(c) To ensure access by persons with disabilities and their families living in situations of poverty to assistance from the State with disability-related expenses, including adequate training, counselling, financial assistance and respite care;

These are just 2 of the Articles that the UK is signed up to and the Department for Work and Pensions has so far failed to comment to The Guardian article.

Equality Act
protect the rights of individuals and advance equality of opportunity for all. to update, simplify and strengthen the previous legislation and. to deliver a simple, modern and accessible framework of discrimination law which protects individuals from unfair treatment and promotes a fair and more equal society. The Equality Act will replace all the previously mentioned Acts.

You may not be able to get access to the place of your assessment, or have assistance of someone to help you with your disability during and assessment, or you may be in hospital unable to communicate or in a Coma, it doesn’t seem to matter, the rules are rigid with total disregard for our rights.

It appears to me reader, that the Department for Work and Pensions is in breach of the UN convention (CRPD) and the UK’s own Equality Act 2010, you may disagree, that is your right.





UK Prescription Charges and Dementia

Alzheimer’s Disease International posted the following on Twitter on Wednesday:

“ADI calls for placement of anti-dementia drugs on WHO Model List of Essential Medicines after French Ministry of Health announces end to reimbursement of four anti-Alzheimer drugs. ADI calls for fair and equitable access to Dementia care.”

Along with this Link.

This got me thinking, I have Dementia and I pay for a Pre-Payment Certificate for my prescriptions. So I looked into it more, as when I rang last year, I was told I didn’t qualify for medical exemption. This is what I found:

In England, Scotland and Northern Ireland, you can get free NHS prescriptions if, at the time the prescription is dispensed, you:

  • are 60 or over
  • are under 16
  • are 16-18 and in full-time education
  • are pregnant or have had a baby in the previous 12 months and have a valid maternity exemption certificate (MatEx)
  • have a specified medical condition and have a valid medical exemption certificate (MedEx)
  • have a continuing physical disability that prevents you going out without help from another person and have a valid MedEx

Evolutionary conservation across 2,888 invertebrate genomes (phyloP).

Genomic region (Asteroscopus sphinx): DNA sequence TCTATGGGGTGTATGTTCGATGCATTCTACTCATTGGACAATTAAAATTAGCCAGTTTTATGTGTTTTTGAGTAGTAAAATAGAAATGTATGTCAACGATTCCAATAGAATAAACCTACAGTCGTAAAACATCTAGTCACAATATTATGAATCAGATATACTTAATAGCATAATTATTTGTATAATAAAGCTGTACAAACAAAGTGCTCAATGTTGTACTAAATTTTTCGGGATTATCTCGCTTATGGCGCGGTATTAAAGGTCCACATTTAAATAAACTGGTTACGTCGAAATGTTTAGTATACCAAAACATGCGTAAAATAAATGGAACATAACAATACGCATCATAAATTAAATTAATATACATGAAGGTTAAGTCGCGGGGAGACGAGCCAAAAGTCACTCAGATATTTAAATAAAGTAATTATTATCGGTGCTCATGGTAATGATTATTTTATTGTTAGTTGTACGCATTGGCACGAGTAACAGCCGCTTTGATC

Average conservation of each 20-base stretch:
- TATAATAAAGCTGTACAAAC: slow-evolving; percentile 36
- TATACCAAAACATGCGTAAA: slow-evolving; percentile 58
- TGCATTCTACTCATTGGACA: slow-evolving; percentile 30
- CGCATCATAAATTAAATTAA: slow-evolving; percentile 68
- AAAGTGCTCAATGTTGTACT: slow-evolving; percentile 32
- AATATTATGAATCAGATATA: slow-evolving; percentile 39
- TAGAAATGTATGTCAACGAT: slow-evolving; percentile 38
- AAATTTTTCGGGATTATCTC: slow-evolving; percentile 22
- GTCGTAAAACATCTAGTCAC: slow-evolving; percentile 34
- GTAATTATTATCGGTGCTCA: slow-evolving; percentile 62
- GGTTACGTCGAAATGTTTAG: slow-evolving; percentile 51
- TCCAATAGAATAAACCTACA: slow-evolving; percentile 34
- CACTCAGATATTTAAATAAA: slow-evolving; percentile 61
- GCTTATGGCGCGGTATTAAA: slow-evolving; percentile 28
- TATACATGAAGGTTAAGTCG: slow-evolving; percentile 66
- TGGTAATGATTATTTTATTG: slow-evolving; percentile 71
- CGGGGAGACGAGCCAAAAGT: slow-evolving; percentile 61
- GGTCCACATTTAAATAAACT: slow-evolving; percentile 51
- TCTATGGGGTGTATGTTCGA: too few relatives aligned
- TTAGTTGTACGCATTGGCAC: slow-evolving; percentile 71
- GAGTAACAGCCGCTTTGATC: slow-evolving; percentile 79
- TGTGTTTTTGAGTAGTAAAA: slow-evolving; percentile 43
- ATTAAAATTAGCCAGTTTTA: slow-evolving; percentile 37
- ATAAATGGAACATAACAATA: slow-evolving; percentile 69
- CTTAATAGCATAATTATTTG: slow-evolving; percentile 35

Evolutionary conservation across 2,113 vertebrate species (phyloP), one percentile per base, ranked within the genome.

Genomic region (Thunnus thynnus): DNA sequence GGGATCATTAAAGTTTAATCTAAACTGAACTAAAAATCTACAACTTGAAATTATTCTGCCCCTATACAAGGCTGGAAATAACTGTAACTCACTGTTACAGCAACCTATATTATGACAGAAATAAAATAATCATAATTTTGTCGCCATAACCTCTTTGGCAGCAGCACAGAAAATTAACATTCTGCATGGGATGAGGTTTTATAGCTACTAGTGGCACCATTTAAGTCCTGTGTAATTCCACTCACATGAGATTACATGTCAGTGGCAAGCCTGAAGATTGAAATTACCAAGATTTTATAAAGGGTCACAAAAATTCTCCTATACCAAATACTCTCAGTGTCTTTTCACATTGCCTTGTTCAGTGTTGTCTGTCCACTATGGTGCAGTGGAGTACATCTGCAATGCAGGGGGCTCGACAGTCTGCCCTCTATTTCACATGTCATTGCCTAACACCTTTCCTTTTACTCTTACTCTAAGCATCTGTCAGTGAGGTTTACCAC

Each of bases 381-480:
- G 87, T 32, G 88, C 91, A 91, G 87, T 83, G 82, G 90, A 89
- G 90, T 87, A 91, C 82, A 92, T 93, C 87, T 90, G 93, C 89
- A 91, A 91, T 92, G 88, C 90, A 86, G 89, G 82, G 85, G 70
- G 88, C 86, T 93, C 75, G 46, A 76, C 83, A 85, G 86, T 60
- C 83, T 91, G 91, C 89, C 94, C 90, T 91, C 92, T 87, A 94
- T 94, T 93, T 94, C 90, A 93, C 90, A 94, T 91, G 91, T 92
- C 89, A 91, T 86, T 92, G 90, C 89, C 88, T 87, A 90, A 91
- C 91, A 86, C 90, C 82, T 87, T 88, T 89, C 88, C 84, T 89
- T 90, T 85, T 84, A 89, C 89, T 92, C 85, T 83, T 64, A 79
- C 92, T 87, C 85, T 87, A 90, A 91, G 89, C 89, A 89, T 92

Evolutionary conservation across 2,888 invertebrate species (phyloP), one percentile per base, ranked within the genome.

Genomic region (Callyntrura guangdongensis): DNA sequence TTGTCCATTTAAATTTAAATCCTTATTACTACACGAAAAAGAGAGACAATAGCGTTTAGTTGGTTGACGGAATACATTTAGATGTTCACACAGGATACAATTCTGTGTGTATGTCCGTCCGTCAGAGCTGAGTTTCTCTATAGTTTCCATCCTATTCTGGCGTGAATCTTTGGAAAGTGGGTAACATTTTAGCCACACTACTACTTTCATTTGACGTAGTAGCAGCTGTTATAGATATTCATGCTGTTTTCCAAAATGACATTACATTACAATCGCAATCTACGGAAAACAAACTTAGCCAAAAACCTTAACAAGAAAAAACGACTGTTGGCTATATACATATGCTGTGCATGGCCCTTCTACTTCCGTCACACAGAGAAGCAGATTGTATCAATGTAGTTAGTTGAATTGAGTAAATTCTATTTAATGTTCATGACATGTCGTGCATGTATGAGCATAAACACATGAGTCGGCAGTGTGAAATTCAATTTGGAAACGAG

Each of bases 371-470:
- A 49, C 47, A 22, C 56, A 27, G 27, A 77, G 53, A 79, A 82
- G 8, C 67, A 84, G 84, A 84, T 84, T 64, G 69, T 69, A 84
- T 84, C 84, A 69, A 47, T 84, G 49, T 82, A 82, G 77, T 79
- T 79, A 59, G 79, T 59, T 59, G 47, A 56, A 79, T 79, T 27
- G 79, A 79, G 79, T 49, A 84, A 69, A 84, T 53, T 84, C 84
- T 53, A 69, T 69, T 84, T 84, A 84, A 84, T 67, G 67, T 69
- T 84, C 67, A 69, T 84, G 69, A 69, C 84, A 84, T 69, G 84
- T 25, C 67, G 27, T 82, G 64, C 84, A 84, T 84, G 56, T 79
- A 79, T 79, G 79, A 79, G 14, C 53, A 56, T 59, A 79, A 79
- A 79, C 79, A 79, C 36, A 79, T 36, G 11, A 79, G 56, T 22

• hold a valid war pension exemption certificate and the prescription is for your accepted disability
  • are an NHS inpatient

You’re also entitled to free prescriptions if you or your partner – including civil partner – receive, or you’re under the age of 20 and the dependant of someone receiving:

  • Income Support
  • Income-based Jobseeker’s Allowance
  • Income-related Employment and Support Allowance
  • Pension Credit Guarantee Credit
  • Universal Credit and meet the criteria.

If you’re entitled to or named on:

  • a valid NHS tax credit exemption certificate – if you don’t have a certificate, you can show your award notice; you qualify if you get Child Tax Credits, Working Tax Credits with a disability element (or both), and have income for tax credit purposes of £15,276 or less
  • a valid NHS certificate for full help with health costs (HC2)

People named on an NHS certificate for partial help with health costs (HC3) may also get help.

Looking into the Medical Exemption Certificate I found:

You can apply for a medical exemption certificate if you have one of the following medical conditions:

  • a permanent fistula (for example, caecostomy, colostomy, laryngostomy or ileostomy) which needs continuous surgical dressing or an appliance
  • a form of hypoadrenalism (for example, Addison’s Disease) for which specific substitution therapy is essential
  • diabetes insipidus and other forms of hypopituitarism
  • diabetes mellitus, except where treatment is by diet alone
  • hypoparathyroidism
  • myasthenia gravis
  • myxoedema (that is, hypothyroidism which needs thyroid hormone replacement)
  • epilepsy which needs continuous anticonvulsive therapy
  • a continuing physical disability which means you cannot go out without the help of another person
  • cancer and are undergoing treatment for either:
    – cancer
    – the effects of cancer